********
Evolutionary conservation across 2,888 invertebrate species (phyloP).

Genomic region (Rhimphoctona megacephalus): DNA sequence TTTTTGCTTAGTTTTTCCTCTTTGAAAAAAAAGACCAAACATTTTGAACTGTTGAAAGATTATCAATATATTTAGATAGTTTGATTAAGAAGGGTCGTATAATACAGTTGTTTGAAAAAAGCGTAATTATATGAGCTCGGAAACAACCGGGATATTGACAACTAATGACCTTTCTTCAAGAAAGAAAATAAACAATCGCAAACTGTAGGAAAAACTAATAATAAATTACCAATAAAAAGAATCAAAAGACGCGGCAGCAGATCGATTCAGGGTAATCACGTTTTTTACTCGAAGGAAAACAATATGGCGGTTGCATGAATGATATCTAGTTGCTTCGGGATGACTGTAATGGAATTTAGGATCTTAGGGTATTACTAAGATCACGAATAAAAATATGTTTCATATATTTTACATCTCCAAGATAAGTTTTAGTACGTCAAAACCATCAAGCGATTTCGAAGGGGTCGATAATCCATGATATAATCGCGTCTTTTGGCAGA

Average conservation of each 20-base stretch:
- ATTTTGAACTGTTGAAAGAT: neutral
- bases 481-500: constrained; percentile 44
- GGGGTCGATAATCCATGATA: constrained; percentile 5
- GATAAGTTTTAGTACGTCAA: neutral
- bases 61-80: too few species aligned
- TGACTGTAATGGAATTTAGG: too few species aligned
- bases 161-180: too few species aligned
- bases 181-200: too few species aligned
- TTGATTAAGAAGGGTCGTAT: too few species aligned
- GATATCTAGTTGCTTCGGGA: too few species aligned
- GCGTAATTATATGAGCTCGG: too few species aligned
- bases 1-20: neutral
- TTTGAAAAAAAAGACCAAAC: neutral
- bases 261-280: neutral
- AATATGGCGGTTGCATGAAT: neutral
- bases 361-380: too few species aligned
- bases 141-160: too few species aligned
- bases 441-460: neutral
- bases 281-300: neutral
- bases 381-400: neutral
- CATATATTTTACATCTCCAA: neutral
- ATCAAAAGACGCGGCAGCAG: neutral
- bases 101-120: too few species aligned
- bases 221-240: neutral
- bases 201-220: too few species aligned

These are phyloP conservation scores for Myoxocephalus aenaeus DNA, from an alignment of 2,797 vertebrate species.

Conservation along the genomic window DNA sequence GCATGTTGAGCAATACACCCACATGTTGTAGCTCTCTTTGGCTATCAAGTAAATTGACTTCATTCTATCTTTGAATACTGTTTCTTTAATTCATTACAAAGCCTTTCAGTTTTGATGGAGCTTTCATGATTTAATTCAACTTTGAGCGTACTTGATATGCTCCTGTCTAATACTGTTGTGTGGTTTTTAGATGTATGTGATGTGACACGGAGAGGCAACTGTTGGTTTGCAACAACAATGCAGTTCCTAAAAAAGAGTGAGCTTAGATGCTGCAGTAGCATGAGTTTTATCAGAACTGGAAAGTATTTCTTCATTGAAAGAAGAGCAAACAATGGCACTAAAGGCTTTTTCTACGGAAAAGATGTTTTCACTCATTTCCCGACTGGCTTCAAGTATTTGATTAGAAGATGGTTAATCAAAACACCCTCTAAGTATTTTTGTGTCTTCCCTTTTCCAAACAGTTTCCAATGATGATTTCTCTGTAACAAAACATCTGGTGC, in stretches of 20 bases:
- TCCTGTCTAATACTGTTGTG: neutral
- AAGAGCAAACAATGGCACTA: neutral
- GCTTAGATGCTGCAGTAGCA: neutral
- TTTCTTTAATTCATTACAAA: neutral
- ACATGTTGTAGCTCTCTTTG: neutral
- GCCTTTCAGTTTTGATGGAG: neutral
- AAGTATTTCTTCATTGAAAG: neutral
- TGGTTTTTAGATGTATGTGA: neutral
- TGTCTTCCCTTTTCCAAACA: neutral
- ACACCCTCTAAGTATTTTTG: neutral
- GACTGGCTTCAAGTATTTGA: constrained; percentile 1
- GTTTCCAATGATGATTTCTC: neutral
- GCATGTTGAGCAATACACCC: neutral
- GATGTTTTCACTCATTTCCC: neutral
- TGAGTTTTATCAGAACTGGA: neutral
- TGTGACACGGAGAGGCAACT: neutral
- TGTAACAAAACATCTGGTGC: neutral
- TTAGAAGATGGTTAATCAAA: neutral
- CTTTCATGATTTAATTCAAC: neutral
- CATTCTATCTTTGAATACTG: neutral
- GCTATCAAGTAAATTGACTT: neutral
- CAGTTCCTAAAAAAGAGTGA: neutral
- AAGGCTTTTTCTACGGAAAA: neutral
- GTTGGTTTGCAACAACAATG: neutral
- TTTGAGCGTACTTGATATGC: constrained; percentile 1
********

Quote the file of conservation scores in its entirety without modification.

Evolutionary conservation across 2,888 invertebrate species (phyloP).

Genomic region (Rhimphoctona megacephalus): DNA sequence TTTTTGCTTAGTTTTTCCTCTTTGAAAAAAAAGACCAAACATTTTGAACTGTTGAAAGATTATCAATATATTTAGATAGTTTGATTAAGAAGGGTCGTATAATACAGTTGTTTGAAAAAAGCGTAATTATATGAGCTCGGAAACAACCGGGATATTGACAACTAATGACCTTTCTTCAAGAAAGAAAATAAACAATCGCAAACTGTAGGAAAAACTAATAATAAATTACCAATAAAAAGAATCAAAAGACGCGGCAGCAGATCGATTCAGGGTAATCACGTTTTTTACTCGAAGGAAAACAATATGGCGGTTGCATGAATGATATCTAGTTGCTTCGGGATGACTGTAATGGAATTTAGGATCTTAGGGTATTACTAAGATCACGAATAAAAATATGTTTCATATATTTTACATCTCCAAGATAAGTTTTAGTACGTCAAAACCATCAAGCGATTTCGAAGGGGTCGATAATCCATGATATAATCGCGTCTTTTGGCAGA

Average conservation of each 20-base stretch:
- ATTTTGAACTGTTGAAAGAT: neutral
- bases 481-500: constrained; percentile 44
- GGGGTCGATAATCCATGATA: constrained; percentile 5
- GATAAGTTTTAGTACGTCAA: neutral
- bases 61-80: too few species aligned
- TGACTGTAATGGAATTTAGG: too few species aligned
- bases 161-180: too few species aligned
- bases 181-200: too few species aligned
- TTGATTAAGAAGGGTCGTAT: too few species aligned
- GATATCTAGTTGCTTCGGGA: too few species aligned
- GCGTAATTATATGAGCTCGG: too few species aligned
- bases 1-20: neutral
- TTTGAAAAAAAAGACCAAAC: neutral
- bases 261-280: neutral
- AATATGGCGGTTGCATGAAT: neutral
- bases 361-380: too few species aligned
- bases 141-160: too few species aligned
- bases 441-460: neutral
- bases 281-300: neutral
- bases 381-400: neutral
- CATATATTTTACATCTCCAA: neutral
- ATCAAAAGACGCGGCAGCAG: neutral
- bases 101-120: too few species aligned
- bases 221-240: neutral
- bases 201-220: too few species aligned

These are phyloP conservation scores for Myoxocephalus aenaeus DNA, from an alignment of 2,797 vertebrate species.

Conservation along the genomic window DNA sequence GCATGTTGAGCAATACACCCACATGTTGTAGCTCTCTTTGGCTATCAAGTAAATTGACTTCATTCTATCTTTGAATACTGTTTCTTTAATTCATTACAAAGCCTTTCAGTTTTGATGGAGCTTTCATGATTTAATTCAACTTTGAGCGTACTTGATATGCTCCTGTCTAATACTGTTGTGTGGTTTTTAGATGTATGTGATGTGACACGGAGAGGCAACTGTTGGTTTGCAACAACAATGCAGTTCCTAAAAAAGAGTGAGCTTAGATGCTGCAGTAGCATGAGTTTTATCAGAACTGGAAAGTATTTCTTCATTGAAAGAAGAGCAAACAATGGCACTAAAGGCTTTTTCTACGGAAAAGATGTTTTCACTCATTTCCCGACTGGCTTCAAGTATTTGATTAGAAGATGGTTAATCAAAACACCCTCTAAGTATTTTTGTGTCTTCCCTTTTCCAAACAGTTTCCAATGATGATTTCTCTGTAACAAAACATCTGGTGC, in stretches of 20 bases:
- TCCTGTCTAATACTGTTGTG: neutral
- AAGAGCAAACAATGGCACTA: neutral
- GCTTAGATGCTGCAGTAGCA: neutral
- TTTCTTTAATTCATTACAAA: neutral
- ACATGTTGTAGCTCTCTTTG: neutral
- GCCTTTCAGTTTTGATGGAG: neutral
- AAGTATTTCTTCATTGAAAG: neutral
- TGGTTTTTAGATGTATGTGA: neutral
- TGTCTTCCCTTTTCCAAACA: neutral
- ACACCCTCTAAGTATTTTTG: neutral
- GACTGGCTTCAAGTATTTGA: constrained; percentile 1
- GTTTCCAATGATGATTTCTC: neutral
- GCATGTTGAGCAATACACCC: neutral
- GATGTTTTCACTCATTTCCC: neutral
- TGAGTTTTATCAGAACTGGA: neutral
- TGTGACACGGAGAGGCAACT: neutral
- TGTAACAAAACATCTGGTGC: neutral
- TTAGAAGATGGTTAATCAAA: neutral
- CTTTCATGATTTAATTCAAC: neutral
- CATTCTATCTTTGAATACTG: neutral
- GCTATCAAGTAAATTGACTT: neutral
- CAGTTCCTAAAAAAGAGTGA: neutral
- AAGGCTTTTTCTACGGAAAA: neutral
- GTTGGTTTGCAACAACAATG: neutral
- TTTGAGCGTACTTGATATGC: constrained; percentile 1